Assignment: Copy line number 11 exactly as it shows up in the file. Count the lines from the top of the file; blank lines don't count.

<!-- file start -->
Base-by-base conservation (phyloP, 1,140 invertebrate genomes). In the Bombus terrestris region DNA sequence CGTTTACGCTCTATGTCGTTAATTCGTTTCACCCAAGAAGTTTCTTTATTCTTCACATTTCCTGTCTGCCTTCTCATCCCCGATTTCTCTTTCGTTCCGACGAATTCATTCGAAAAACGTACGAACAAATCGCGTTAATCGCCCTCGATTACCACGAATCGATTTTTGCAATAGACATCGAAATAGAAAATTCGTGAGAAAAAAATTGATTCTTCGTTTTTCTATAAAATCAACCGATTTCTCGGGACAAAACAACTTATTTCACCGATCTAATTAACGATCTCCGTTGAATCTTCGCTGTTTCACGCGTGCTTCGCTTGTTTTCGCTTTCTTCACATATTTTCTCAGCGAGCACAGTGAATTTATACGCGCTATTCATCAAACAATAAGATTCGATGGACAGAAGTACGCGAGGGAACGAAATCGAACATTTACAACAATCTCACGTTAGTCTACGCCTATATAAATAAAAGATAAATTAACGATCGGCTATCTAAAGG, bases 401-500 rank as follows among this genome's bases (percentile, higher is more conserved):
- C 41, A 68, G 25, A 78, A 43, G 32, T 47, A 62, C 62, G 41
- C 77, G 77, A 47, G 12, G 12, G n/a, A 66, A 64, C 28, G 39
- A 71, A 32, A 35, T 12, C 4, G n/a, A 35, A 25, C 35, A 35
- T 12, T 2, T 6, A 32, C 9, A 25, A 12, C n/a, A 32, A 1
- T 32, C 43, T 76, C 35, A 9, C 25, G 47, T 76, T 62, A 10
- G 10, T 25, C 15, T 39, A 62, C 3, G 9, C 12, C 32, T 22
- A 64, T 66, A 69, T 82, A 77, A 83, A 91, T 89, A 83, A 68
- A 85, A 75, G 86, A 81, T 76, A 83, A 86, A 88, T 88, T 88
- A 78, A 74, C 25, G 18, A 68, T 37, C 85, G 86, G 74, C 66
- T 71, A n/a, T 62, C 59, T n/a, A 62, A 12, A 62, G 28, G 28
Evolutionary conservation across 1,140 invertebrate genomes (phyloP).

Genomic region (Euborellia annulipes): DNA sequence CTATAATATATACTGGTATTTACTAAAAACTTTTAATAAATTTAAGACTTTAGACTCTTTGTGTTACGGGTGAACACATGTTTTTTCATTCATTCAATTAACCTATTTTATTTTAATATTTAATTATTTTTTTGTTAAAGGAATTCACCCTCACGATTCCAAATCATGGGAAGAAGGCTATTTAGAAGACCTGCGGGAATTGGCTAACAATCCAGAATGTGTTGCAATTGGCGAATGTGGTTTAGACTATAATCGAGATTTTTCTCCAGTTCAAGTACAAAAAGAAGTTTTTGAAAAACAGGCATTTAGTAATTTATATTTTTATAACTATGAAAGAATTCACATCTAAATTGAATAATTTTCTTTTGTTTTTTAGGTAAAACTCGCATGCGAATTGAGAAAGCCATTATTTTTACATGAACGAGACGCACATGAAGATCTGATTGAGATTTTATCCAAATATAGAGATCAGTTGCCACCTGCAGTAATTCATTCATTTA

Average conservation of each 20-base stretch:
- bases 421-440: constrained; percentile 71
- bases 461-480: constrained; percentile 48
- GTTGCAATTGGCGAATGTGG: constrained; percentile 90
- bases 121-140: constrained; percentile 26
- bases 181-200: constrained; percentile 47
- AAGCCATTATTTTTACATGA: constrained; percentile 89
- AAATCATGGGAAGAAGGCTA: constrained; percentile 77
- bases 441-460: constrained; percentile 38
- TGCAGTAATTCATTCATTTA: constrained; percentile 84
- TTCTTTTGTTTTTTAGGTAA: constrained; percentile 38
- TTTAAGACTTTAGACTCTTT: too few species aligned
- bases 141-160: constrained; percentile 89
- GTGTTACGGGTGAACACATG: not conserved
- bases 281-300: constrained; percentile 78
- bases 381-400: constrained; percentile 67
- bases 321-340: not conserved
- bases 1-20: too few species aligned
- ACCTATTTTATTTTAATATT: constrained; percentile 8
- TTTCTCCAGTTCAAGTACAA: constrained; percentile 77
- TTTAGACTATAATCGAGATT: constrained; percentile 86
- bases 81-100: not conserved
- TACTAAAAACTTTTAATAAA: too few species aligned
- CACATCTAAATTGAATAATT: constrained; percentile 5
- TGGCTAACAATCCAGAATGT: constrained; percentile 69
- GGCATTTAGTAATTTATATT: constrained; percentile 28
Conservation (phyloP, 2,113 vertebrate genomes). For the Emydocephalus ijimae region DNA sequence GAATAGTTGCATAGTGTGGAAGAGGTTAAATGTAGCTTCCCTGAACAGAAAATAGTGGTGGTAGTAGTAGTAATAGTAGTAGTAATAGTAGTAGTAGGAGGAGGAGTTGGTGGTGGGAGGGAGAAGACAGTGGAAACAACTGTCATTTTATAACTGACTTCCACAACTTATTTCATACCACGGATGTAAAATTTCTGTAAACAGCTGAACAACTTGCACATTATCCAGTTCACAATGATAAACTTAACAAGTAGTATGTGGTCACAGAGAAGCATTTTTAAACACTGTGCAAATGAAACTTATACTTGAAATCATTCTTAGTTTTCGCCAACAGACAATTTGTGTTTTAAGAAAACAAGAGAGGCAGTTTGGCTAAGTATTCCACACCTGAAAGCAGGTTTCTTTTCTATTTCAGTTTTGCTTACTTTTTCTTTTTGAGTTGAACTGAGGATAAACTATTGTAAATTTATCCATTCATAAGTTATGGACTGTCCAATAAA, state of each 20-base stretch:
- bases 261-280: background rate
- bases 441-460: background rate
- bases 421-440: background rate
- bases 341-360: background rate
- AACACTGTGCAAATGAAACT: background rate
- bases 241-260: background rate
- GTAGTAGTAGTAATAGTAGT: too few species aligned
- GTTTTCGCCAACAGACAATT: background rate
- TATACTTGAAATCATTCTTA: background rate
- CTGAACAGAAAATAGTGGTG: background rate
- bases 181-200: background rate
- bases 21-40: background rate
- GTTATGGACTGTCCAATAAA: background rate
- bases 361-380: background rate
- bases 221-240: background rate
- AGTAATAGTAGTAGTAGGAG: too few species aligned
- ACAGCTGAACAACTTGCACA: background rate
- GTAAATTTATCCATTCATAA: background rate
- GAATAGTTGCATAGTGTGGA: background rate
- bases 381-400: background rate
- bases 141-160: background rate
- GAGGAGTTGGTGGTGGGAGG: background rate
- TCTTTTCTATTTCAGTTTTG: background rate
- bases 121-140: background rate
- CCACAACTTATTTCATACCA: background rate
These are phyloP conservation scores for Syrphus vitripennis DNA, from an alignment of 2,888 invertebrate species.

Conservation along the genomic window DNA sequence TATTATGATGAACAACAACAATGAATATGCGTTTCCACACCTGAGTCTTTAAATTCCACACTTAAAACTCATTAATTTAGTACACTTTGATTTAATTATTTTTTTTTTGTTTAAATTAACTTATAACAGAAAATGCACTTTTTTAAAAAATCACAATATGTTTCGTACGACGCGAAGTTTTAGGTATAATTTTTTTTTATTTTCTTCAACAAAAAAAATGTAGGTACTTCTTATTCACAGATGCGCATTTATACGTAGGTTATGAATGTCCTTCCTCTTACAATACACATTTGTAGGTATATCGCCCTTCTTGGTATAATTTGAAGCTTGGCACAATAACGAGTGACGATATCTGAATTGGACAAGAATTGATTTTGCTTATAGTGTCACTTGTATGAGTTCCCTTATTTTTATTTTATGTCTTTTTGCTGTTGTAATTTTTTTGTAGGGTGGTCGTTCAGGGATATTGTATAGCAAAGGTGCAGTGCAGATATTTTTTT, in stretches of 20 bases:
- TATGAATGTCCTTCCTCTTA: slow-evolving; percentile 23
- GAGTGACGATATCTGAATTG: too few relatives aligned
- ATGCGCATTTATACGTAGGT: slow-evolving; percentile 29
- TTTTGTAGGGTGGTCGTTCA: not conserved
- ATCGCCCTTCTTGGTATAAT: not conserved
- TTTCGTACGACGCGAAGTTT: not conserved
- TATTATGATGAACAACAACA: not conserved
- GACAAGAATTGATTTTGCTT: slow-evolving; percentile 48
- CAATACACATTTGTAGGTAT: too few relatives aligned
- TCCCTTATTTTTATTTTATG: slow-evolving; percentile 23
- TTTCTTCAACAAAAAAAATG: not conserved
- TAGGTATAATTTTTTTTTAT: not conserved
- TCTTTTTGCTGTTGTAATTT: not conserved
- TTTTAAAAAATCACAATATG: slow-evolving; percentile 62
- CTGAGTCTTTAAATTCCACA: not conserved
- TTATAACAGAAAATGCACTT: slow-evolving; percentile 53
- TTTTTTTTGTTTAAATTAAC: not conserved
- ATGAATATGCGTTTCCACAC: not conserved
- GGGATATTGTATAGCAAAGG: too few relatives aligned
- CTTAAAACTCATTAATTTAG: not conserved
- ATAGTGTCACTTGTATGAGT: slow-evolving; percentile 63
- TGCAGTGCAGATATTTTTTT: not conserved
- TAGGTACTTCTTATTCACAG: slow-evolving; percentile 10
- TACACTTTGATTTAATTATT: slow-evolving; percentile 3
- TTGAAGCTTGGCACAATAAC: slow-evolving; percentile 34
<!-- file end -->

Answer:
- T 71, A n/a, T 62, C 59, T n/a, A 62, A 12, A 62, G 28, G 28